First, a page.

||[Jun. 29th, 2006|10:04 pm]
By Tali Loewenthal
The dramatic story of a serious challenge to Moses' leadership is told in this week's Torah reading. Korach, first cousin of Moses, stirred up a rebellion against Moses and Aaron, with the aim of replacing Aaron as High Priest. Korach was actually a very learned man, and a member of the respected tribe of Levi. What possibly could have led him pose such a foolhardy challenge to Moses?
Korach had a number of followers, one of whom was called On the son of Pelet. At the last moment he dropped out of the dispute and was thereby saved from the terrible fate of Korach and his supporters. What saved him?
According to the Sages, in both cases it was a woman behind the scenes who was responsible for the fate of her husband.
Korach's wife was ambitious and politically minded. She resented the fact that her husband, undeniably a man of great learning and talent, had been passed over. She pointed out to her husband that Moses had chosen the "plum jobs" for himself and his brother Aaron. Korach had also been passed over as regards other leadership roles. Her deep resentment was transmitted to her husband. He became the leader of a rebellion which ended disastrously for him and his followers, as described in our Parshah.
And what of On the son of Pelet? He began as a follower of Korach, but his wife could see that this was a completely false path. The Midrash tells us that she was determined to prevent him from joining Korach's group. She had discussions with her husband, and convinced him that he would gain nothing from the rebellion. She also succeeded in preventing the other leaders of the rebellion from forcing her husband to join them. She saved her husband and her entire family from destruction.
This shows us one dimension of womanhood: her power to persuade. The story of Adam and Eve and many other incidents in the Torah reiterate this theme.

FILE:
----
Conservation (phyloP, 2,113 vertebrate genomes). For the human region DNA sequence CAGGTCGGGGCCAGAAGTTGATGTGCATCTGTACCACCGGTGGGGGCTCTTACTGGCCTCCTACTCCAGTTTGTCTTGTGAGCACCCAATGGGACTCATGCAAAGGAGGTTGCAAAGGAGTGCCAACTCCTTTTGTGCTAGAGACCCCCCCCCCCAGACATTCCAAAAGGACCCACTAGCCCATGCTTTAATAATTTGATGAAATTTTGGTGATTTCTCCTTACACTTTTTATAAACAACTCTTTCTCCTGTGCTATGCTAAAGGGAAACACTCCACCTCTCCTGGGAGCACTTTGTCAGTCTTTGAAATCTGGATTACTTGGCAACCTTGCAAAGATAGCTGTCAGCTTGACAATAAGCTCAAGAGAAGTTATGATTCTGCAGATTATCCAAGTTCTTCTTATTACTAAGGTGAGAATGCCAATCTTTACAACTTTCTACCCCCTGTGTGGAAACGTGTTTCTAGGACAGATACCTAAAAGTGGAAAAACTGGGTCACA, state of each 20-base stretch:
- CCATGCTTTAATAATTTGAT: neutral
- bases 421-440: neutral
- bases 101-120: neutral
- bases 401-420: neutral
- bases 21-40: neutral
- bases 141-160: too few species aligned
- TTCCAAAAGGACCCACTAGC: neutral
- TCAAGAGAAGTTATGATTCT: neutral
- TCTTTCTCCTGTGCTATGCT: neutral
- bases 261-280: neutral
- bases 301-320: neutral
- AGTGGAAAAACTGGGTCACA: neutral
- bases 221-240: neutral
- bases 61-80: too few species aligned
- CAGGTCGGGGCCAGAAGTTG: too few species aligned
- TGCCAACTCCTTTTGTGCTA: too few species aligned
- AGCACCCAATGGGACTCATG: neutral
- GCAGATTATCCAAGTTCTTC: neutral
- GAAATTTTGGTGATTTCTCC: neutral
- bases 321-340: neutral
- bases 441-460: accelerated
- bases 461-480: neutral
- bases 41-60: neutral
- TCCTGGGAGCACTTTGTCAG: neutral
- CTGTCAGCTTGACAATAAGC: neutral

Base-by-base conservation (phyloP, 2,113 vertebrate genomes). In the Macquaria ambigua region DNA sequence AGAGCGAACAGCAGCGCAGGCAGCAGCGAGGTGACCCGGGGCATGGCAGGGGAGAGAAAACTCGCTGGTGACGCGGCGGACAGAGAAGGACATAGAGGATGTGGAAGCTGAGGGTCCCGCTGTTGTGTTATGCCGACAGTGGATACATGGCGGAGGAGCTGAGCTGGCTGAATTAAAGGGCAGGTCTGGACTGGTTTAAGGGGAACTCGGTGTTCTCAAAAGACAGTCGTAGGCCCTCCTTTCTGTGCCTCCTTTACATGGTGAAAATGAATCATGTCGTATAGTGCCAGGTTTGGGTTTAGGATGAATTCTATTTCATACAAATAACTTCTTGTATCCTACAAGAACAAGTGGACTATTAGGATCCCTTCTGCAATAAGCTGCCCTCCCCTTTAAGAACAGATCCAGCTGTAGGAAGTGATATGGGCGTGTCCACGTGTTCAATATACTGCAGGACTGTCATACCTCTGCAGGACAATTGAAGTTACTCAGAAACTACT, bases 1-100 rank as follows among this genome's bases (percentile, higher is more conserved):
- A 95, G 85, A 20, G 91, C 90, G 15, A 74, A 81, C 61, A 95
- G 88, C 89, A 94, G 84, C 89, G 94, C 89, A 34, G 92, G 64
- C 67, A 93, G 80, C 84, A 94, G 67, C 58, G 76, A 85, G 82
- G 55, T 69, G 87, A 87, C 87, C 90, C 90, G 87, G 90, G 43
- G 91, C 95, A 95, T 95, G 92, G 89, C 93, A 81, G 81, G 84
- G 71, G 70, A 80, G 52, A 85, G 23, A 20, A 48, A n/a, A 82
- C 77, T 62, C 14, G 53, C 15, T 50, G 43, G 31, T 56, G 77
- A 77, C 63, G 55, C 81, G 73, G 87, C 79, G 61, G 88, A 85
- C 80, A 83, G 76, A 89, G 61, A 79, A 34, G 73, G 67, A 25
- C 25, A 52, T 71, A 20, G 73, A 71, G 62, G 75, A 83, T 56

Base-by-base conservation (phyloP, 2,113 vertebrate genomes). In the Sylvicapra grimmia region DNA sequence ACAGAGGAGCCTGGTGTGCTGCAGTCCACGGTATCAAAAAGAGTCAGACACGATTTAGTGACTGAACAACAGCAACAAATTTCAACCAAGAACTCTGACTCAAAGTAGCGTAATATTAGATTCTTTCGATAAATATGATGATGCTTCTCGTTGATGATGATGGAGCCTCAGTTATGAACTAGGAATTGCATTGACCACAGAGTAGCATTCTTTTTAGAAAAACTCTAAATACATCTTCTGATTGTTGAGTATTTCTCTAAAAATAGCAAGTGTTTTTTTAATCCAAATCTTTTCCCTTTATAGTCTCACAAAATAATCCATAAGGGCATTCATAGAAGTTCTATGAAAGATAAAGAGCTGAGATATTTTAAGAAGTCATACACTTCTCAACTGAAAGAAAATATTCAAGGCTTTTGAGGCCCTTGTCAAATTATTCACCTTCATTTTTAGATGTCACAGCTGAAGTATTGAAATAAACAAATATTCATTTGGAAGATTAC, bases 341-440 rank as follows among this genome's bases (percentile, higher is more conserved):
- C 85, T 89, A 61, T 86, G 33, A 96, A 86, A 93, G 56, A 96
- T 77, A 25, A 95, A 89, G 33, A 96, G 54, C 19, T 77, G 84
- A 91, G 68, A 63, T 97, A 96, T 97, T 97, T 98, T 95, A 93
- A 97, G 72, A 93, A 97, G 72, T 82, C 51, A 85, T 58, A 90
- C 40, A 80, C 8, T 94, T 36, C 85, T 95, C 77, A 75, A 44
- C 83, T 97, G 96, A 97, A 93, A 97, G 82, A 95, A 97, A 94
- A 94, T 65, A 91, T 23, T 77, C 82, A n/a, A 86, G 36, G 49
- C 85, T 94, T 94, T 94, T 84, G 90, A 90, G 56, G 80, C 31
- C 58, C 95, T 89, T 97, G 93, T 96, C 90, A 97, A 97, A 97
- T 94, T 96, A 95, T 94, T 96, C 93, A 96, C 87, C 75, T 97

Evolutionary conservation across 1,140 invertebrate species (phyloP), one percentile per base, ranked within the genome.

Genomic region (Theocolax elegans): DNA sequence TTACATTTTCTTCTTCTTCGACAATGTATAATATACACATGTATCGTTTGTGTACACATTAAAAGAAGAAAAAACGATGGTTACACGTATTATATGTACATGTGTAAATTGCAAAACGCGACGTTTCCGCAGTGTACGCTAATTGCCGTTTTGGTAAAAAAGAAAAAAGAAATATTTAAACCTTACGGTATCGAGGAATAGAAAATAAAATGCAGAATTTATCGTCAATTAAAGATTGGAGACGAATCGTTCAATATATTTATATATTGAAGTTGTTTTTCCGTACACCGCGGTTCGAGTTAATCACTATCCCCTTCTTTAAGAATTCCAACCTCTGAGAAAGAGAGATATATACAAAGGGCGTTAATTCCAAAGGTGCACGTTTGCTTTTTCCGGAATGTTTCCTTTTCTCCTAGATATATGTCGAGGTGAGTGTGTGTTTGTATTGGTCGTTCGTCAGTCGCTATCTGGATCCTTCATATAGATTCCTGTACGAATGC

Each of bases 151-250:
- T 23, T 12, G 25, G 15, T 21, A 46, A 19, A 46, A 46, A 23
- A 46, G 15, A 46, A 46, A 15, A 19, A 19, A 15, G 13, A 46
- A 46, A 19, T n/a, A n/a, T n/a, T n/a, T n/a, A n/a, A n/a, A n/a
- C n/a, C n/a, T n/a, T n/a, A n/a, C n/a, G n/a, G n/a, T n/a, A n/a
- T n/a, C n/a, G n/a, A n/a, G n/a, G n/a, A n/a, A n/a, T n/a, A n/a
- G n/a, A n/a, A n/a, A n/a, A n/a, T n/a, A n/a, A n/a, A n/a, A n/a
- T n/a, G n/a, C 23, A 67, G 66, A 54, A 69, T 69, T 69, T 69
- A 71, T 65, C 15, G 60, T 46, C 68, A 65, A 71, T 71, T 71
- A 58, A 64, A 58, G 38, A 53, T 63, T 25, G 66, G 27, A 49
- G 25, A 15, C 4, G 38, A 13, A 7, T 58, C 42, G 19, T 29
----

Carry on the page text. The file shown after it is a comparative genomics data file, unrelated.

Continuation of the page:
In an open society like ours, where people have to be convinced of the right path rather than simply instructed along it, this power becomes particularly important. It represents a different approach to life than that which has been dominant for most epochs of history. As such it is highly relevant to men as well as to women. Instead of assertion of authority, gentle persuasion.
Another aspect of womanhood is even more profound. This is her ability to see through false appearances and discover the path which is true and good. This is another theme, expressed in Torah stories about Sarah, Miriam and many other women. The Sages tell us regarding the generation of Jews who were slaves in Egypt that while the men had fallen into abject despair which would lead only to destruction, the women had hope and faith and therefore succeeded in preserving the existence of the Jewish people. In their merit the Jews were redeemed.
Why do women have this extra sensitivity? "An extra measure of understanding was given to the woman," says the Talmud. It is a Divine gift. Women also have a special spiritual power. The Lubavitcher Rebbe has repeatedly stated that, as in the time of the Exodus from Egypt, through the merit of Jewish women today the Messiah will come. This is the ultimate dimension of womanhood!